> From: Polytropon <free...@edvax.de>
> Subject: Re: / almost out of space just after installation
> Date: Saturday, October 10, 2009, 4:00 PM
> On Sat, 10 Oct 2009 12:28:08 -0700
> (PDT), Richard Mahlerwein <mahle...@yahoo.com>
> wrote:
> According to your suggestion:
> 
> > Drive > 16 and < 40 GB = 
> > / = 1 GB
> > swap = 1.5x RAM 
> 
> I know that there was the idea of saying "swap = 2 x the maximum
> of RAM you could put into the box", but is this approach still
> valid today?

Unknown, but since most servers support more RAM than you are likely to put in 
them*, I think it would make more sense to set swap to 2x the largest _likely_ 
amount of RAM (assuming the 2x rule IS good in a general sense).  I seem to 
recall the reason for the 2x was a combination of reasons, but it seemed the 
most important internally was because the memory management routines in place 
when the rule was created were built to be most effective at that particular 
ratio.  This was many, many years ago, and heaven knows I could be totally 
wrong ... so some research may be warranted.

*The HP DL380 G6s we've been buying now support something like 128 GB.

> > Drive > 40 GB = 
> > /var = 2 GB
> 
> There could be a different requirement, especially when
> someone wants to run
>     a) an anonymous FTP server (/var/ftp subtree)
>     b) database operations (/var/db subtree)
> and have the /var sizes grow very fast. Of course, there's no
> problem putting databases and FTP stuff somewhere under
> /home (which is in /usr in your example).

Excellent point.  I was trying to stay away from usage patterns, though, and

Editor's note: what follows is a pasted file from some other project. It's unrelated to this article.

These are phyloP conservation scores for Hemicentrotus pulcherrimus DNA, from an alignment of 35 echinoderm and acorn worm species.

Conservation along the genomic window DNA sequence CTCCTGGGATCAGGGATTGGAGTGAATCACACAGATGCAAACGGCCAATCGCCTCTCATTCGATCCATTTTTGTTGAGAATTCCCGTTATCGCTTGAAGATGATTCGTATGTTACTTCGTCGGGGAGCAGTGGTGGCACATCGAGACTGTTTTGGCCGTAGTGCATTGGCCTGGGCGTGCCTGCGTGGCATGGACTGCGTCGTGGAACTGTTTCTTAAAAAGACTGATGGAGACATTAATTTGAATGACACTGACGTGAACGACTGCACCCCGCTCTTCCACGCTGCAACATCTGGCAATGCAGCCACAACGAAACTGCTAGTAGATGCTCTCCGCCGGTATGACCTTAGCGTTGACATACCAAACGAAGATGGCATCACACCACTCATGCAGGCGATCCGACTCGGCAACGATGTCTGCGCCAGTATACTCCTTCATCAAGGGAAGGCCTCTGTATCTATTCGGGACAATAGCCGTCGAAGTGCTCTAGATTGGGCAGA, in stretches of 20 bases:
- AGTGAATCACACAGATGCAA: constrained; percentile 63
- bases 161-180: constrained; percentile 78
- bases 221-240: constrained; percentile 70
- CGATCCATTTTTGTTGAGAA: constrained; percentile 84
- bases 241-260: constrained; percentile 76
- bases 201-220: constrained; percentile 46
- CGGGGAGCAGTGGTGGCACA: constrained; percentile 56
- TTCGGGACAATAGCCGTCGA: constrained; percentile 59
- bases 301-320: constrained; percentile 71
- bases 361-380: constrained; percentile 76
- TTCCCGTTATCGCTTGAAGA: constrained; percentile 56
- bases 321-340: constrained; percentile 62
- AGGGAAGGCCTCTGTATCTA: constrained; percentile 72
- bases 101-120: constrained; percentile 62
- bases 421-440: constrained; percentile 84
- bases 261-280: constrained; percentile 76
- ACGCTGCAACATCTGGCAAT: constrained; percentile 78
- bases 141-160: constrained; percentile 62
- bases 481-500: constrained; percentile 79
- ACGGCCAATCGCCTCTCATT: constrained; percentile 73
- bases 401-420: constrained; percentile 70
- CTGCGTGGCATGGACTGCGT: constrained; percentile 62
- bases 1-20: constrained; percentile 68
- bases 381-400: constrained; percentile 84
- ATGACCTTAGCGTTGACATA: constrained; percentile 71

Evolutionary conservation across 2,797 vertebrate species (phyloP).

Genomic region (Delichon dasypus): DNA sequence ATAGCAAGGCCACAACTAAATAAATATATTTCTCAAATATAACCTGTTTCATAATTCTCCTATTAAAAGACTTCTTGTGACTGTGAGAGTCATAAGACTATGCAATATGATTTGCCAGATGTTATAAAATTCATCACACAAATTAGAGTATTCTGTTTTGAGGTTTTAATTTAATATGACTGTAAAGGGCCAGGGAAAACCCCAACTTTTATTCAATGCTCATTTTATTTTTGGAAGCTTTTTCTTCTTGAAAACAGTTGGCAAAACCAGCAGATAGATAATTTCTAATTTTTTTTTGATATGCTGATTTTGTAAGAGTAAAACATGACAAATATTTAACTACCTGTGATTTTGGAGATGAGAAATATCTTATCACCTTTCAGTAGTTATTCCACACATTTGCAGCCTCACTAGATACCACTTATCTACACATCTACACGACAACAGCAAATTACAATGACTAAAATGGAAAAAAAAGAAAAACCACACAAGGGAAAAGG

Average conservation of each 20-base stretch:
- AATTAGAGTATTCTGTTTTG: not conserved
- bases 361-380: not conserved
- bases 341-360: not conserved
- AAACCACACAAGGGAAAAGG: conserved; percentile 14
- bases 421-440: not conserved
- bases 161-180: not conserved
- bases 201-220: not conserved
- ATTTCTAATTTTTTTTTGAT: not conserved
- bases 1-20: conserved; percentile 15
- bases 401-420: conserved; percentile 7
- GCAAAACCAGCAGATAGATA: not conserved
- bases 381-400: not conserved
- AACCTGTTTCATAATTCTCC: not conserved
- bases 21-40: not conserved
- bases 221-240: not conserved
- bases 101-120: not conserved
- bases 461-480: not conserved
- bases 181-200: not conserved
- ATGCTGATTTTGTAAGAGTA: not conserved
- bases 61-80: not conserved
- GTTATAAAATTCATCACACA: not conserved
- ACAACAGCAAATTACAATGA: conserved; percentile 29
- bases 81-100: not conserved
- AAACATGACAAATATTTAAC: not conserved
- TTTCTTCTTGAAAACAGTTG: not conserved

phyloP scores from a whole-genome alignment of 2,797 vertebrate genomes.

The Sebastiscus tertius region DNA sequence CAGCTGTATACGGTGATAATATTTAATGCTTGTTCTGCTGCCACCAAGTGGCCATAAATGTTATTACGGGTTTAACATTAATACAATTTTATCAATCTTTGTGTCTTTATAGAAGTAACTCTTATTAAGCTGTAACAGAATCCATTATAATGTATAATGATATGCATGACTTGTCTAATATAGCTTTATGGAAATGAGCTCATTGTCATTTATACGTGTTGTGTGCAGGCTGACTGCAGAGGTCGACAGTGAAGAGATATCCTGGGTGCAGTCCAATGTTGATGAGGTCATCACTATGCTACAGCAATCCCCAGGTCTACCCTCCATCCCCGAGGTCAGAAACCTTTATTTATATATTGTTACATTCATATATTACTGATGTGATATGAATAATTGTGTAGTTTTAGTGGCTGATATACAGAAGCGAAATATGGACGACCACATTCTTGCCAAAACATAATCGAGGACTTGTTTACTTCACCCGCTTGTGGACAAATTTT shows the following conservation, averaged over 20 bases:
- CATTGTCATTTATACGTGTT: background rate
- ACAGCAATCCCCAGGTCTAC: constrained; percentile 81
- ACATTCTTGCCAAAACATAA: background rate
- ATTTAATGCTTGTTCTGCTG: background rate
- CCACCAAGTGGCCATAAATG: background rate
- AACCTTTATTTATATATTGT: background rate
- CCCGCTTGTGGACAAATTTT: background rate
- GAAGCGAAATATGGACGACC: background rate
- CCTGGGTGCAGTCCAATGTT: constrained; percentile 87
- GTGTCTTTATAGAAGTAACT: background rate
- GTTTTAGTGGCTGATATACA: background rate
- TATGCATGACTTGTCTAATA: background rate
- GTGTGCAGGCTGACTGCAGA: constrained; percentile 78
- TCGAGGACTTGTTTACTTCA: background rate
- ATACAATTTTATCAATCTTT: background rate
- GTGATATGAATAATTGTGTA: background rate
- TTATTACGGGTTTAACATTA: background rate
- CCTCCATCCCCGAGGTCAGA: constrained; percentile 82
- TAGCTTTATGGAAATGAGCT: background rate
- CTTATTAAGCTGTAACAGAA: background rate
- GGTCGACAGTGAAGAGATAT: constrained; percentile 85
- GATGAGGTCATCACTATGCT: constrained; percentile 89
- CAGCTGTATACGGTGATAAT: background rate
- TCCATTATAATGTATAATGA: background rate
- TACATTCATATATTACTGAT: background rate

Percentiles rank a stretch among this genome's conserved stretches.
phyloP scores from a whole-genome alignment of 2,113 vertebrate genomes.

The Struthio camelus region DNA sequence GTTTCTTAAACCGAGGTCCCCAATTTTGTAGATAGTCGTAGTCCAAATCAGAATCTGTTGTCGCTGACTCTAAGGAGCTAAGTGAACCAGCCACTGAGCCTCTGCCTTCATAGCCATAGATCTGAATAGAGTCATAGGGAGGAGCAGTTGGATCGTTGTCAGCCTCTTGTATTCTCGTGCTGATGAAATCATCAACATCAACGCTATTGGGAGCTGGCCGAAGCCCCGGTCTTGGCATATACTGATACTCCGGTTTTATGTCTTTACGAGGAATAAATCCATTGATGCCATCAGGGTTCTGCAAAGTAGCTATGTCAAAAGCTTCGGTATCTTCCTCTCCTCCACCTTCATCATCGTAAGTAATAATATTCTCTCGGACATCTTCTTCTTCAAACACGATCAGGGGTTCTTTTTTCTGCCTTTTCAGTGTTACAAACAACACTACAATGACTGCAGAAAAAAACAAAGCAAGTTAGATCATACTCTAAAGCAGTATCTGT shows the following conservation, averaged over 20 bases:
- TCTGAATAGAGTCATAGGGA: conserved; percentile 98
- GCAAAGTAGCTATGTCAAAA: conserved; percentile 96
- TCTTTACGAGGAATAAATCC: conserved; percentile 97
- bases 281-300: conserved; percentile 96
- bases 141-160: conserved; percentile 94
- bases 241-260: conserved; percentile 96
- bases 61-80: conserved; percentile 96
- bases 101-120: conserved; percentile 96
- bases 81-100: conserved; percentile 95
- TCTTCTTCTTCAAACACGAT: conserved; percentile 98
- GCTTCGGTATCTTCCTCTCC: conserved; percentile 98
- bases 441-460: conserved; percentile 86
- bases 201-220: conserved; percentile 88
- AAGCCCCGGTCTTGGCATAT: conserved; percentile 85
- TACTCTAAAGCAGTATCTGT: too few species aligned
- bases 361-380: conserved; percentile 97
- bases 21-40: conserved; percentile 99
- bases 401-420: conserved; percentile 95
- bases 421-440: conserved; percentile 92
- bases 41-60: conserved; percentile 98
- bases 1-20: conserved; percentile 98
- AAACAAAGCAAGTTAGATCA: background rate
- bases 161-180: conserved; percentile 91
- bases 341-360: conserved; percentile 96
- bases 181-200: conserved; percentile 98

just stick with predetermined items like "how much space do I have 
available?".  Once you get past that, you have an order of magnitude more 
things to consider, IMO.  

I think the most commonly increased partition would be /var.  Again, I think 
something reasonably simple like being able to delete the last partition (we'll 
assume /home at the moment), then just "resize" /var to be bigger, let all the 
intermediary partitions slide "up" and then recreating /home to be whats left 
now would be simple and may work to handle these cases more cleanly. 

> > And, as long as this is a wish list, how about...
> > 
> > 1) When I create, I would love to not to *always* have to
> > backspace over like 17 digits every time to type something
> > short like "16G".  Can we just make it operate in MB or
> > something instead of blocks? 
> 
> There is an easier approach, I'd call it "overwrite with first
> keystroke". This is common for many dialog libraries, such as
> in Midnight Commander. 

That would be stellar.  I hadn't even realized it but so many things (in all 
*sorts* of places!) use that method.  A quick glance at the code that seems to 
be responsible for the keystroke handling 
(/usr/src/gnu/lib/libdialog/lineedit.c) seems to indicate it's fairly stateless 
- it doesn't seem to know things like if the dialog still has the oroginal 
input values in it or if you've already typed something.  Also, changes here 
may affect all sorts of things (since it's as far from 
/usr/src/usr.sbin/sysinstall/ as you can get, tree-wise).

> Maybe Meta-Backspace (Esc, then Backspace) would
> be available to erase the whole content of the input field
> as you suggested in 1.2.

This would be fairly easy to implement, I think.  Unfortunately, I would feel 
horrible for implementing something like this when there's so many serious bugs 
in sysinstall.
http://www.freebsd.org/cgi/query-pr-summary.cgi?text=sysinstall
I wonder if the delete key, when pressed at the end of the input, would do?  
Seems like a magic key, but on the other hand, it also seems pretty innocuous.  

I'm still thinking that using MB or GB as the default might be easier.

> Maybe this is a nice item for a dialog wishlist for
> sysinstall. :-)

I couldn't agree more.  Does anyone really know what the plans for either 
sysinstall or a replacement is?  There's a ton of bugs in it...

> -- 
> Polytropon
> Magdeburg, Germany
> Happy FreeBSD user since 4.0
> Andra moi ennepe, Mousa, ...





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